- From LexisNexis® Mealey’s™ Daily Legal News.
U.S. Judge Lucy H. Koh of the Northern District of California abused her discretion in barring Samsung Electronics America Inc. from selling the Galaxy Nexus smart phone, the Federal Circuit U.S. Court of Appeals ruled Oct. 11 (Apple Inc. v. Samsung Electronics America Inc., No. 12-1507, Fed. Cir.).
In reversing and remanding the judge’s injunction, the appellate panel found that “the causal link between the alleged infringement and consumer demand for the Galaxy Nexus is too tenuous to support a finding of irreparable harm.”
Furthermore, despite noting that it “ordinarily” would not address any issues beyond that of irreparable harm, “in the interest of judicial economy,” the Federal Circuit deemed Judge Koh’s claim construction of a disputed limitation erroneous.
At issue in the dispute is Apple’s U.S. patent No. 8,086,604, which is directed to an apparatus for “unified search” that uses heuristic modules to search multiple data storage locations through a single interface. Apple sued Samsung in February, asserting infringement of several patents relating to smart phone technology. In similar litigation, a jury empanelled before Judge Koh in August awarded Apple more than $ 2 billion in damages in connection with different patents infringed by Samsung. The verdict, and subsequent post-trial judgments by Judge Koh, are also being appealed to the Federal Circuit.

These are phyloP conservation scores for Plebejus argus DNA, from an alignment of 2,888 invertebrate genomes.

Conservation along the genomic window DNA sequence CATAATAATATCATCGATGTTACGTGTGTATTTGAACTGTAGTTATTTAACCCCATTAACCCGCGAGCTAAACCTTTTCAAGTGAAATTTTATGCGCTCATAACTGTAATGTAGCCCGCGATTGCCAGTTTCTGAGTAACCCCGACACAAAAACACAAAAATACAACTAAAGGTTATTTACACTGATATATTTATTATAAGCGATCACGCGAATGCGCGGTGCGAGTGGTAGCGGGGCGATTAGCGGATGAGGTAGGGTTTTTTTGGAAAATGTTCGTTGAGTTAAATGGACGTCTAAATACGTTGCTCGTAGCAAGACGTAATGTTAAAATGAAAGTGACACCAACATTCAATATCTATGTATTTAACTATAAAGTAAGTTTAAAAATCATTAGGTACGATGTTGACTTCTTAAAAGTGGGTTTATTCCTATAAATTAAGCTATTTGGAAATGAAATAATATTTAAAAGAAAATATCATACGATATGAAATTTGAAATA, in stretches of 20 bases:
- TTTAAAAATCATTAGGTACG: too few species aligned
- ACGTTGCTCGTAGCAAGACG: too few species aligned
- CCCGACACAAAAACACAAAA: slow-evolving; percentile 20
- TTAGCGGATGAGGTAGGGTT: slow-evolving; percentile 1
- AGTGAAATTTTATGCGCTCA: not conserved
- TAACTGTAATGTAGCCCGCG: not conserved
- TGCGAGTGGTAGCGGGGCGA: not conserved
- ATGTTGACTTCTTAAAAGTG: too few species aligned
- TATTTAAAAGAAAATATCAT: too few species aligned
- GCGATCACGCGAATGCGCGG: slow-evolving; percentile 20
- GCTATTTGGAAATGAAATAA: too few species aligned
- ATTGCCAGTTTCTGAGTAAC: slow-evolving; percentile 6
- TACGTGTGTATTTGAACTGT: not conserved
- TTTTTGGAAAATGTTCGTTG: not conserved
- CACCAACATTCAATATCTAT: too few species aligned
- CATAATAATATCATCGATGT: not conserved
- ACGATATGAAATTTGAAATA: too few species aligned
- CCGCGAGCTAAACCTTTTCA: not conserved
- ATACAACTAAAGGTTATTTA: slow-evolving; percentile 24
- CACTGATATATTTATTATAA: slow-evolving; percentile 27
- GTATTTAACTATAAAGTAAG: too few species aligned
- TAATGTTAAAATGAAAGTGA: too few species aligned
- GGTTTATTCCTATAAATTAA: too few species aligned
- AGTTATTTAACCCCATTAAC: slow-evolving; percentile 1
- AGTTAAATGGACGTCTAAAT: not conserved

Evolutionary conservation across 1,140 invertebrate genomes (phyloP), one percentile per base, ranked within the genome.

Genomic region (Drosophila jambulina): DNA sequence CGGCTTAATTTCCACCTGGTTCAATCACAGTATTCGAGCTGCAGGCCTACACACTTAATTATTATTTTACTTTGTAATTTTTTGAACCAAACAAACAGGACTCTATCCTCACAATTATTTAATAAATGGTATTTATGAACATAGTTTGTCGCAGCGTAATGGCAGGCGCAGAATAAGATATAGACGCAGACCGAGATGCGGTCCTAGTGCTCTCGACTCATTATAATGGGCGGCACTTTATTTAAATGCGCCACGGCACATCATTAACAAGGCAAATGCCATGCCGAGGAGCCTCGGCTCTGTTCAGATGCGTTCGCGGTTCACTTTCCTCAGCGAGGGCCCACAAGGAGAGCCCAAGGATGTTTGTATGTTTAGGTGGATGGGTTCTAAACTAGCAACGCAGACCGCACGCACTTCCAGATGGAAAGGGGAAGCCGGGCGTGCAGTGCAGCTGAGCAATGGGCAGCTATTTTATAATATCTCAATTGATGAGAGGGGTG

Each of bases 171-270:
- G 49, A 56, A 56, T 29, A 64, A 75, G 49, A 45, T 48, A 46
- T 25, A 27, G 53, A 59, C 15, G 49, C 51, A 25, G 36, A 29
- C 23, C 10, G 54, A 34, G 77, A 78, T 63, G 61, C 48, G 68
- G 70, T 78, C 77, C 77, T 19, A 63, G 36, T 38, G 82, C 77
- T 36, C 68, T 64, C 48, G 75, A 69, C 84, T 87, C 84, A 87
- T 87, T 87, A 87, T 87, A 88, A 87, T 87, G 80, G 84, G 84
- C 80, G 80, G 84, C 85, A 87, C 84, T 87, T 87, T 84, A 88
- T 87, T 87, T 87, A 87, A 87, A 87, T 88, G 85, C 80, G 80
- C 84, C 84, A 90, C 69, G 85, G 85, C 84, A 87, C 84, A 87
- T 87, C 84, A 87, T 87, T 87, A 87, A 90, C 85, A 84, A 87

In June, Judge Koh agreed with Apple that the Quick Search Box (QSB) – the unified search application – of the Galaxy Nexus likely infringes claim 6 of the ’604 patent. The judge entered an injunction from selling the accused product, but the Federal Circuit later issued a temporary stay of the relief.
Not True Or False
In the instant ruling, the appellate panel noted that the parties dispute only Judge Koh’s likelihood-of-success and irreparable-harm analyses. With regard to the latter, the Federal Circuit wrote that Apple must demonstrate irreparable harm absent an injunction and a sufficiently strong causal nexus that relates the harm to the alleged infringement. Apple is unable to satisfy the second factor, according to the appellate panel.